In November 2011, seven people died and 51 were injured in a motorway pile-up involving dozens of vehicles. It was one of the UK's worst ever road traffic accidents.
Despite reports at the time of fog and bad weather affecting the motorway, a police investigation suggested that the accident may have been caused by thick smoke from a nearby firework display organised by Taunton Rugby Club.
After determining that there was insufficient evidence to charge any driver or the rugby club, the organiser of the firework display, Geoffrey Counsell, was charged with seven counts of manslaughter.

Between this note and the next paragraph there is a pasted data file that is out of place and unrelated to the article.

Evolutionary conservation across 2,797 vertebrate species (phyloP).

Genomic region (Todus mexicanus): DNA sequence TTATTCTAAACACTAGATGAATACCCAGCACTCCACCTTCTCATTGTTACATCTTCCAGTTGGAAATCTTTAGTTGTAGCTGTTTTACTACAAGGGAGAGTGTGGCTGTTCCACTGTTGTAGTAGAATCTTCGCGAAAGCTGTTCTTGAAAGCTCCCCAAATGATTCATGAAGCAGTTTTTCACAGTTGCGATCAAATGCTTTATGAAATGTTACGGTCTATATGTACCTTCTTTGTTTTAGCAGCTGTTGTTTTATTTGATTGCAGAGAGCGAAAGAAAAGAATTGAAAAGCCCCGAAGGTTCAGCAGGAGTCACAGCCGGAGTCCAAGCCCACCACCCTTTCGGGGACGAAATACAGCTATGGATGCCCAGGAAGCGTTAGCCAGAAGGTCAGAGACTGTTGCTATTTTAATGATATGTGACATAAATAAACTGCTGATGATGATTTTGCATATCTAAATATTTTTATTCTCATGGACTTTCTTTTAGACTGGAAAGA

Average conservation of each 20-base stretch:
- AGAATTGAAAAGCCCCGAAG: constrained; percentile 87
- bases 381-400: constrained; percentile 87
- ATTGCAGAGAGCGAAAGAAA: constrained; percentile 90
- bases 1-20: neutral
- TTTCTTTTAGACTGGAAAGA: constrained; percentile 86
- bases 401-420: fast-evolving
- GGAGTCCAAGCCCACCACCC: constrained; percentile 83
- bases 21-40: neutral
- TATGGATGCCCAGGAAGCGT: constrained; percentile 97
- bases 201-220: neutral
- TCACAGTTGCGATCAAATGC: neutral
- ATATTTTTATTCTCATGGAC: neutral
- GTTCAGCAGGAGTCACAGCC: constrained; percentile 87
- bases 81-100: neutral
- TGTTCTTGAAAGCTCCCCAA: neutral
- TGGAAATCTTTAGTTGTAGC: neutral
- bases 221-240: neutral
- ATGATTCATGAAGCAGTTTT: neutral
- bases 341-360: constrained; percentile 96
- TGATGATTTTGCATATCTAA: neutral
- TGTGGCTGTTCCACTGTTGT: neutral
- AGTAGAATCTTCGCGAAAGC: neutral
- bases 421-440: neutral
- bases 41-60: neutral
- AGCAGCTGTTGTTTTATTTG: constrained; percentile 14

These charges were dropped earlier this month and replaced with a single charge of failing to ensure the safety of others under Section 3 of the Health and Safety at Work, etc. Act 1974. The new charge carries a maximum sentence of two years in prison.
The prosecution has stated that its decision to backtrack follows consultation with an expert on negligence, and new evidence coming to light. It has not indicated what this new evidence might be (and is unable to do so while the health and safety proceedings are ongoing). However, media reports suggested that there is evidence that fog, rather than smoke from the fireworks, may have been to blame.
There has also been some criticism of the motorway fog lights, which were not automated and which had not been turned on at the time of the accident. Given these uncertainties, it is not surprising that the prosecution is not pursuing manslaughter charges.